Latest Comments by tahiti79

tahiti79 404 Views

Joined: Sep 28, '08; Posts: 5 (0% Liked)

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    After reading this topic I am a little bit disillusioned. It seems that roughly half of you are try your best to be compassionate and not judgemental, but it is the other half that concern me.
    I know that nurses get frustrated like everyone else, but I always had the ( apparently false) idea that the majority of nurse were above all else compassionate.
    I guess I really have a lot to be thankful for that most of the hospitals in my area ( which are some of the best in the world Cleveland Clinic ect.) do put a lot of focus on projecting a compassionate demeanor from their staff.:heartbeat

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    IAM46YEARSOLD said that they are not there to take care of a patient on a personal and emotional level.
    Well, that's only half true. One of the duties of a nurse is to project an attitude of compassion, and provide support and comfort to those that are ill and experience a high level of anxiety. Nursing is not just about being efficient and cold.
    Think of how you would want to be treated if you were sick. I am sure you would want to have the feeling that the person caring for you was genuinely concerned about you.

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    I'm not trying to be insensitive to the stressors that you nurses face, but people with substance abuse issues need to be treated with compassion, understanding, and professionalism. It is true that most current medical professionals view substance abuse as a clinical problem, not a criminal or behavioral one, and many people self medicate with drugs to cope with past traumatic issues in their lives.
    I wonder how much compassion some of you have, especially when you label them as "druggies". Perhaps some of you are just in this profession for the money, not because you care about people and want to help them get well.
    Also , when you have a negative attitude towards certain patients, that can have a very real effect on the quality of care that they recieve. It is important to be objective at all times.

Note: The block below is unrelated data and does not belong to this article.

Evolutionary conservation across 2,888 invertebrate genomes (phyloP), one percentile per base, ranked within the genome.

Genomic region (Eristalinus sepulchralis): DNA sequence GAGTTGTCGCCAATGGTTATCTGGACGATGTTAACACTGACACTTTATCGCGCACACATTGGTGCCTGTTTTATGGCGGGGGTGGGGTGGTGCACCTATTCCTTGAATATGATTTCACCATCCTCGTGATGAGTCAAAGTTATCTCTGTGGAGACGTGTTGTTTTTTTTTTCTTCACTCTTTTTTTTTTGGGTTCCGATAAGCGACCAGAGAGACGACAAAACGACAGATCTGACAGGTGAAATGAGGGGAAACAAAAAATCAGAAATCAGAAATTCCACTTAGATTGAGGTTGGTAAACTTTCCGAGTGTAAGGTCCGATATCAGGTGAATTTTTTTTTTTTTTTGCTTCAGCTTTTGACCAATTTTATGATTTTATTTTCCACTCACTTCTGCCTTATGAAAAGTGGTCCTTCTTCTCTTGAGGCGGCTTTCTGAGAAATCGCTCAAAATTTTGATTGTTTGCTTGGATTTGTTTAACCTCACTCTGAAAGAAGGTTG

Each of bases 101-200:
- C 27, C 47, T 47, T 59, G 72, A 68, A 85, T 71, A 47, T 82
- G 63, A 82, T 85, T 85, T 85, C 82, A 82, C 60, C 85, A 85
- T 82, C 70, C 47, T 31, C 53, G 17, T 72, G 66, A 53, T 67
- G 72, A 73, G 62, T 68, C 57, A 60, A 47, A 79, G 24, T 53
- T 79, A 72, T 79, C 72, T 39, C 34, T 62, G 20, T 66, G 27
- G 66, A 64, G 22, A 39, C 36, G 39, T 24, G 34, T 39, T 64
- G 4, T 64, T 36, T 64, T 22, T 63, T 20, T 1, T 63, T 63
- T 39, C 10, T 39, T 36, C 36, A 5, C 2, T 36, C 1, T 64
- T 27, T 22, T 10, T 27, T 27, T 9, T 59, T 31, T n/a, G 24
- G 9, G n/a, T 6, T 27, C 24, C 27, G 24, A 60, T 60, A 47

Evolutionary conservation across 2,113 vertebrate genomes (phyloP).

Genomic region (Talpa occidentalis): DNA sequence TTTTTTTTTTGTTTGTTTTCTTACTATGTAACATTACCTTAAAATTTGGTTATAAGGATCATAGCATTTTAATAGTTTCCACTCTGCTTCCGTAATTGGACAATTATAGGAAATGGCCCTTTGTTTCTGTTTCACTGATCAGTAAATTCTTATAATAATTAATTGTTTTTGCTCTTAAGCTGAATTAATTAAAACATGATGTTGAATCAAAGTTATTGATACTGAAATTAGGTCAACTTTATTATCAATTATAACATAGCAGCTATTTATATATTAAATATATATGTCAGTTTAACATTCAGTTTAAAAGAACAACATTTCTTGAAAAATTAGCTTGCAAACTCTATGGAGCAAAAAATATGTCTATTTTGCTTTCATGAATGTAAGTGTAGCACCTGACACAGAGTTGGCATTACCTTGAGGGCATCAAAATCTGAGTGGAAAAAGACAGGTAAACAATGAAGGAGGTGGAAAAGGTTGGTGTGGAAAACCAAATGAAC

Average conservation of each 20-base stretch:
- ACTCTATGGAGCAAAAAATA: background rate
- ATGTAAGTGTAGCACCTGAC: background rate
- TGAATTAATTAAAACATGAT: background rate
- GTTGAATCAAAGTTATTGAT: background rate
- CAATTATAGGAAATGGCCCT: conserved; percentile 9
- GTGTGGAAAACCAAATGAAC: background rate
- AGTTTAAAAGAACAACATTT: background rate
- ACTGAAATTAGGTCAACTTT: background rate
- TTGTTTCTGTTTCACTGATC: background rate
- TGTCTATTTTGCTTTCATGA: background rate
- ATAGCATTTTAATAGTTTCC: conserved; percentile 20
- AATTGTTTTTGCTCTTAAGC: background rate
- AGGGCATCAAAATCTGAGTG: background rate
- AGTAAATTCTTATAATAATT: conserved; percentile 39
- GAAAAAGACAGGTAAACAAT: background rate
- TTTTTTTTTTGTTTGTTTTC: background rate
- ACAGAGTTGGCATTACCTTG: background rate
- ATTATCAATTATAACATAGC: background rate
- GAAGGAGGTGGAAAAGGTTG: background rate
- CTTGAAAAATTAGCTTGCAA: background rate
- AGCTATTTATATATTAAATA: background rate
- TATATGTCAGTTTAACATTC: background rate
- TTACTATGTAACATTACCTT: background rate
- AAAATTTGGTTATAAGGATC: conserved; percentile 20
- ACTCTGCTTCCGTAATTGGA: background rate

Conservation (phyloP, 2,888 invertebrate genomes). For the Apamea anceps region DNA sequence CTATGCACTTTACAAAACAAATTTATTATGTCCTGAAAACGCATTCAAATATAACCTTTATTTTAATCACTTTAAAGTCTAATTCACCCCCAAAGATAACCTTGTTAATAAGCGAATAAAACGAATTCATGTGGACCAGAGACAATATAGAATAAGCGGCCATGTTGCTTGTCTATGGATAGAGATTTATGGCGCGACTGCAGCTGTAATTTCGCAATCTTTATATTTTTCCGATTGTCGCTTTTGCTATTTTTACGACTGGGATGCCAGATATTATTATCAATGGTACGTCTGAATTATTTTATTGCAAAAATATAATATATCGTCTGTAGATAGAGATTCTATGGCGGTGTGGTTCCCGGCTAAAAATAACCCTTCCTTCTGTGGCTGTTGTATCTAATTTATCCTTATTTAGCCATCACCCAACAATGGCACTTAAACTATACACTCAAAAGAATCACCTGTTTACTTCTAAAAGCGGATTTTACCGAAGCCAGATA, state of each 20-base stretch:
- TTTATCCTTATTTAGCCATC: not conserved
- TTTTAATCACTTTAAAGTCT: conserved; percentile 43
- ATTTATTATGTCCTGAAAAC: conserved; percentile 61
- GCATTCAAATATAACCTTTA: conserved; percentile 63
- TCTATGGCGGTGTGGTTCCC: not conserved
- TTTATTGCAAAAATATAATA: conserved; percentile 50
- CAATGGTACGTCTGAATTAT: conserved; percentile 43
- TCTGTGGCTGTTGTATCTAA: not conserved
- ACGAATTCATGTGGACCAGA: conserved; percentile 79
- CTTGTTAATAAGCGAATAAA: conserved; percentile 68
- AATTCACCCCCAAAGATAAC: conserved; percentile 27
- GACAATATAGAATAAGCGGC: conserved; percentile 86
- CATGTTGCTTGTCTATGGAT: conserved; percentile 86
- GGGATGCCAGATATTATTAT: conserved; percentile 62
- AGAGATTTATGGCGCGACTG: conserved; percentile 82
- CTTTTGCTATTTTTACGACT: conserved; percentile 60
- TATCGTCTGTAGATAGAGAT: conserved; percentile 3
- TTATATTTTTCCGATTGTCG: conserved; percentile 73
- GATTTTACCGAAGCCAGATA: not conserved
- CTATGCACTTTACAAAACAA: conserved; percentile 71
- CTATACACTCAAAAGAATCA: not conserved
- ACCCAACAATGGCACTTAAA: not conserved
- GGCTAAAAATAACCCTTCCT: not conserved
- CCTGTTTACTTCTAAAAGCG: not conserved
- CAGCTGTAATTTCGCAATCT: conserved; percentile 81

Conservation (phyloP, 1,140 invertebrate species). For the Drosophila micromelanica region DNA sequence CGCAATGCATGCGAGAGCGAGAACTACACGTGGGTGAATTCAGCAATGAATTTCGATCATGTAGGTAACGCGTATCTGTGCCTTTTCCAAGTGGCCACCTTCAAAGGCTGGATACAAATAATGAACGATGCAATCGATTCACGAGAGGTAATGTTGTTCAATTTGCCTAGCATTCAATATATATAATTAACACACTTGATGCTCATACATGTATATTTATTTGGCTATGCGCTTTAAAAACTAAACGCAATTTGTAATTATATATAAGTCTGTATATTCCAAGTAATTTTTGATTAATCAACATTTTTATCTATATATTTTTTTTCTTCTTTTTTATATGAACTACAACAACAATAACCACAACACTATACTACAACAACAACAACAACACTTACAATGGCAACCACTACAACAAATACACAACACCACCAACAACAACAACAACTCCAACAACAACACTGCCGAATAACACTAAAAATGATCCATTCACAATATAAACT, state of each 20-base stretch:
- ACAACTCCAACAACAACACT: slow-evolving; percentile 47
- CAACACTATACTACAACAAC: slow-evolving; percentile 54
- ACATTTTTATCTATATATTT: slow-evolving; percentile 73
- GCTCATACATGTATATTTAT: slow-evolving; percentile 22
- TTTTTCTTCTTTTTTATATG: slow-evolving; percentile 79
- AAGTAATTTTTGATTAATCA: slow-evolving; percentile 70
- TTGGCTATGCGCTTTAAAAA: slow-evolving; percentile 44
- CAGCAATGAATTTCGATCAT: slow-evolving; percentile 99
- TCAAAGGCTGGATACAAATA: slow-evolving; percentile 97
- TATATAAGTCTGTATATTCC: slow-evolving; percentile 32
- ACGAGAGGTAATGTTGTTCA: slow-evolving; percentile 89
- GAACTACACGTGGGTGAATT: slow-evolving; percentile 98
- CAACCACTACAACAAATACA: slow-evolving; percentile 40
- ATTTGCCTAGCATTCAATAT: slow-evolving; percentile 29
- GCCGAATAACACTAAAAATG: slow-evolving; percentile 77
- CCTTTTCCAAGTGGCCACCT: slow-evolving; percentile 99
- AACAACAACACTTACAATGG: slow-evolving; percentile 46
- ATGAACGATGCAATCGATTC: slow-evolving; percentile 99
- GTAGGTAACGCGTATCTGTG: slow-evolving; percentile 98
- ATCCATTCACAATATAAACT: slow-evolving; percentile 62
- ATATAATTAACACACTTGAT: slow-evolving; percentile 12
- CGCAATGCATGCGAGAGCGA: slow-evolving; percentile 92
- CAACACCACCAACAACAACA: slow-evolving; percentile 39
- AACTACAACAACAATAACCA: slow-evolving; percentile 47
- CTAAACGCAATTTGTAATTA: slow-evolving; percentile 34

I understand that dealing with fractious patients can be difficult, and it is healthy to be able to express you feelings about your job.
    ilsRN said that they could never be a mental health professional, and some of you seconded that. Well, working in mental health is not such a seperate compartment from mainstream healthcare. Many patients that you will encounter will have some type of mental health issues, and you need to know how to respond to them.
    Statements like that are bordering on having an ignorant attitude about psychiatric patients, which usually leads to them being treated differently than other patients, and frequently the result is that they are medically neglected, or even verbally or physically abused.
    This has actually happened to me before , even to the point of being abused and neglected ( I have neurological problems that were undiagnosed for a long time and were thought to be psychiatric) . In my case, I wasn't even acting "mentally ill", the staff just treated me badly because I came into the ER with a label of mental illness. I actually had to report that hospital to CMS.
    Sorry for the lengthy post, I just wanted to say something about two issues that I feel strongly about.redbeathe

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    I'm not trying to be insensitive to the stressors that you nurses face, but people with substance abuse issues need to be treated with compassion, understanding, and professionalism. It is true that most current medical professionals view substance abuse as a clinical problem, not a criminal or behavioral one, and many people self medicate with drugs to cope with past traumatic issues in their lives.
    I wonder how much compassion some of you have, especially when you label them as "druggies". Perhaps some of you are just in this profession for the money, not because you care about people and want to help them get well.
    Also , when you have a negative attitude towards certain patients, that can have a very real effect on the quality of care that they recieve. It is important to be objective at all times.
    I understand that dealing with fractious patients can be difficult, and it is healthy to be able to express you feelings about your job.
    ilsRN said that they could never be a mental health professional, and some of you seconded that. Well, working in mental health is not such a seperate compartment from mainstream healthcare. Many patients that you will encounter will have some type of mental health issues, and you need to know how to respond to them.
    Statements like that are bordering on having an ignorant attitude about psychiatric patients, which usually leads to them being treated differently than other patients, and frequently the result is that they are medically neglected, or even verbally or physically abused.
    This has actually happened to me before , even to the point of being abused and neglected ( I have neurological problems that were undiagnosed for a long time and were thought to be psychiatric) . In my case, I wasn't even acting "mentally ill", the staff just treated me badly because I came into the ER with a label of mental illness. I actually had to report that hospital to CMS.
    Sorry for the lengthy post, I just wanted to say something about two issues that I feel strongly about.redbeathe



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